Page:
Chateau Sixtine Chateauneuf-du-Pape (1.5L Magnum) 2010
Rhone Red Blends from Chateauneuf-du-Pape, Rhone, France
This blend of Grenache, Syrah and Mourvedre is the full expression of the land, the grapes and the care and attention lavished upon it. It will grow and develop with cellaring and the years of aging will take away none of its depth and delicate finesse.
The Wine Advocate - "The 2010 Chateau Sixtine Chateauneuf du Pape performed exquisitely and, again, was one of the top wines of the vintage. With better integration of the new oak than I have previously seen from Jean-Marc Diffonty, this wine's opaque ruby/purple color possesses lots of licorice, asphalt, graphite, blackberry and kirsch notes as well as hints of lavender, forest floor and garrigue. This opulent, full-bodied effort is approachable, but it will not hit its full stride for another 2-4 years. It should drink well for 15-20 years thereafter."
Wine Spectator - "A dark, brawny style, with roasted apple wood and dark espresso framing the currant paste, blackberry pâte de fruit, melted black licorice and bittersweet cocoa notes. There's lots of muscle on the finish, but also lovely flickers of violet and pastis for nuance. Needs time to unwind fully. Best from 2015 through 2030."
International Wine Cellar - "Opaque purple. Heady aromas of cherry-cola, blueberry, potpourri and sandalwood, with a spicy overtone. Deeply pitched dark fruit flavors are enlivened by juicy acidity and pick up notes of candied lavender and white pepper with air. Ripe and lively, finishing with outstanding energy, harmonious tannins and lingering sweetness."
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Chateau Sixtine Winery
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About Chateauneuf-du-PapeView a map of Chateauneuf-du-Pape wineries (shah-too-NUHF due Pahp)Southern Rhone's landmark region, Chateauneuf du Pape, was the first region to gain AC status in France. That was the 1920s – it's history goes much further back than that. As the name suggests, the wine region was named after the "new papal home," referring to the period of time in the 1300's when the pope resided in Avignon instead of Rome.
Photo of galets covering the soil at Chateau de Beaucastel
Notable FactsThere are 13 allowed varieties in Chateauneuf du Pape (14 if you count Grenache Blanc separately from Grenache Noir). Grenache is the primary variety, followed by Syrah and Mourvedre as well as Cinsault. About 97% of the wines here are red, although many chateaux are producing whites ranging from quaffable to decadent and ageworthy. Reds from the best estates emit wonderful flavors of gamey spice, blackberries and currant, as well as the herbs and spices that are known to grow in the region.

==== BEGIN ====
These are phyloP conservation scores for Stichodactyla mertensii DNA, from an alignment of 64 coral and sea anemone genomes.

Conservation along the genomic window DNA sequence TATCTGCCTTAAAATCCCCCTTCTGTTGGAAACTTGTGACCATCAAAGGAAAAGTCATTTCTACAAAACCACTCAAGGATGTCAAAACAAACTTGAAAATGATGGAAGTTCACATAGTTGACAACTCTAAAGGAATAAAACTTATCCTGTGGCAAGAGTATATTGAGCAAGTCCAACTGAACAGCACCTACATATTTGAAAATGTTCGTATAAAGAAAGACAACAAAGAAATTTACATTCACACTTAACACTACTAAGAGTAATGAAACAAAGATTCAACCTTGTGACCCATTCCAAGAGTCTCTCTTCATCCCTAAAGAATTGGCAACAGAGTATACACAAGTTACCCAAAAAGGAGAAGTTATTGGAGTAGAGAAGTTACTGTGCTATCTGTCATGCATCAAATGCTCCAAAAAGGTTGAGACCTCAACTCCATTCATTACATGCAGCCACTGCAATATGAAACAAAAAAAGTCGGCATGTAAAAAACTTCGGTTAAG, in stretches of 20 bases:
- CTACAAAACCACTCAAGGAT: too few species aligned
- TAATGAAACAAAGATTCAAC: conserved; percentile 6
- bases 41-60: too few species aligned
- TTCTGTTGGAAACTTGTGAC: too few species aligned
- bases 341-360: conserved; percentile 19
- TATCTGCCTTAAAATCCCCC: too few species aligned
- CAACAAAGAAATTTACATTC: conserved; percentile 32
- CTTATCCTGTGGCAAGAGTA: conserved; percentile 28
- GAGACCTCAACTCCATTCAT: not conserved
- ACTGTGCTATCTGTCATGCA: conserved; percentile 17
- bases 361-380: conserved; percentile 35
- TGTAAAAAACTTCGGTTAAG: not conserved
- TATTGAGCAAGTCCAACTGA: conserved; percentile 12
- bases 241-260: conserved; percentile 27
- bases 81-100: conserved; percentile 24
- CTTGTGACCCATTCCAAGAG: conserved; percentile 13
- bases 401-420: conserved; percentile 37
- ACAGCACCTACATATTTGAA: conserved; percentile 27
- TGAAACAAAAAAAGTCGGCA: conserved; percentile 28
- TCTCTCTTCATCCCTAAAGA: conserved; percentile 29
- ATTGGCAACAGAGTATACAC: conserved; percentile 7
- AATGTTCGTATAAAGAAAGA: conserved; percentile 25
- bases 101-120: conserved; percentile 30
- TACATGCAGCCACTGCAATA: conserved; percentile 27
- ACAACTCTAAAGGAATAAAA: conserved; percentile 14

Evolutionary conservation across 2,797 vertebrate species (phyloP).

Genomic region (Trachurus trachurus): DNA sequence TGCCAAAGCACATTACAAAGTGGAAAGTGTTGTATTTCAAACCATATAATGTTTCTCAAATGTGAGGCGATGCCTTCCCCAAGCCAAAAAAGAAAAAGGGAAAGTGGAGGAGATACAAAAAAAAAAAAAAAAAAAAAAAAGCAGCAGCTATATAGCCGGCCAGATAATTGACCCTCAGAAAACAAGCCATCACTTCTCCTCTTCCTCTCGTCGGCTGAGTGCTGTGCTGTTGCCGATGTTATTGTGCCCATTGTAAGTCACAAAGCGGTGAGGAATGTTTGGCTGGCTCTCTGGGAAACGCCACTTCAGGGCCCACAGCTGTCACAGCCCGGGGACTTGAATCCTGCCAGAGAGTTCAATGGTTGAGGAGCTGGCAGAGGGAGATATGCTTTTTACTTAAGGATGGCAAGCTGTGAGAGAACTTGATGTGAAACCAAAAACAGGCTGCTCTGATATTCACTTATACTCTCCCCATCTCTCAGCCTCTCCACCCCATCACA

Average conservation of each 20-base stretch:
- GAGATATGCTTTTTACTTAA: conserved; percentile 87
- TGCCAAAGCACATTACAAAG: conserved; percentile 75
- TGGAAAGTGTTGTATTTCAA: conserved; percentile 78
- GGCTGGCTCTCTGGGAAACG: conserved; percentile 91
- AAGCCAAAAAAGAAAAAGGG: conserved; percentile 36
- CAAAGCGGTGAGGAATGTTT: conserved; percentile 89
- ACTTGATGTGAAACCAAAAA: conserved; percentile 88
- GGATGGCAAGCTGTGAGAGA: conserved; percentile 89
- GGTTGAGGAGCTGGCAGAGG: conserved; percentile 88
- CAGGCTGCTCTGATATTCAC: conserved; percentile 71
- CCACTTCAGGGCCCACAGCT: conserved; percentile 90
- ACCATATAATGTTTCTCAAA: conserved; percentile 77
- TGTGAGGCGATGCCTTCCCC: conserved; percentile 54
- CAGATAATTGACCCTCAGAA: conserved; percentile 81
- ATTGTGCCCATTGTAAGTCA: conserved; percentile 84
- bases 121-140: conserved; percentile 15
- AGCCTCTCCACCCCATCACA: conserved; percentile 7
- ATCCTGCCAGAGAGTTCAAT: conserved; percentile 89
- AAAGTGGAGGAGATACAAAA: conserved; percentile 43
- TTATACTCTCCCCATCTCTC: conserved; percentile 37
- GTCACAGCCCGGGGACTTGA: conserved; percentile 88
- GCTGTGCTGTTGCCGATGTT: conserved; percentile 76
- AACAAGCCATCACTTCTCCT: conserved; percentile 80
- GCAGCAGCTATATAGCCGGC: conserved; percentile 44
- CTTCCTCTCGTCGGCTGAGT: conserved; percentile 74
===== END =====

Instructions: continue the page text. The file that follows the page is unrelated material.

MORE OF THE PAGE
Note on the soil: The grapes grow on soils covered in rounded, smooth stones called galets (gah-lay). The stones naturally cover most of the soils throughout Chateauneuf du Pape and are two fold in their duties. First, they are able to reflect and absorb the heat, to quicken the ripening of the grapes. They also help to hold in moisture so that the soils are not dried out by the hot Southern French sun.
About France - Other regionsWhen it comes to wine, France is a classic. Classic blends, grapes and styles began in the country and they still remain. Think about it - people ask for a Burgundian style Pinot Noir, they refer to wines as Bordeaux or Rhone blends - Champagne even had to pass a law to stop international wineries from putting their region on the label of all sparkling wine.
The top regions of France are: Bordeaux, Burgundy, Champagne, Languedoc-Roussillon, Loire, Rhone. And these regions are so diverse! It makes sense that wine regions throughout the world try to emulate their style. Pinot Noir, Chardonnay, Cabernet Sauvignon and Syrah are no longer French varieties, but international varieties. They may not be the leader of cutting edge technology or value-priced wines, but there is no doubt that they are still producing wines of great quality and diversity.
Customer ReviewsSign In to Add Your Review0 }div>Related ProductsBlend: 50% Grenache, 50% Syrah ...Blend: 44% Grenache, 44% Syrah, 12% Mourvedre ...
Alcohol By Volume GuideMost wine ranges from 10-16% alcohol by volume. Some varietals tend to have higher (for example Zinfandel and Cabernet Sauvignon) or lower alcohol levels (Pinot Noir and many white varietals), but there is always some variation from producer to producer. Some wine falls outside of this range, for instance Port weighs in closer to 20%, while Muscat and Riesling are usually a bit below 10%.
Wine Style Guide
Light & Crisp
- Light to medium bodied wines that are high in acid and light to medium fruit. Typically no oak.
Fruity & Smooth
- Light to medium bodied wines with lots of juicy fruit, typically medium acid and medium oak.
Rich & Creamy
- Full bodied wines that have typically undergone malo-lactic fermentation and/or spent time in oak.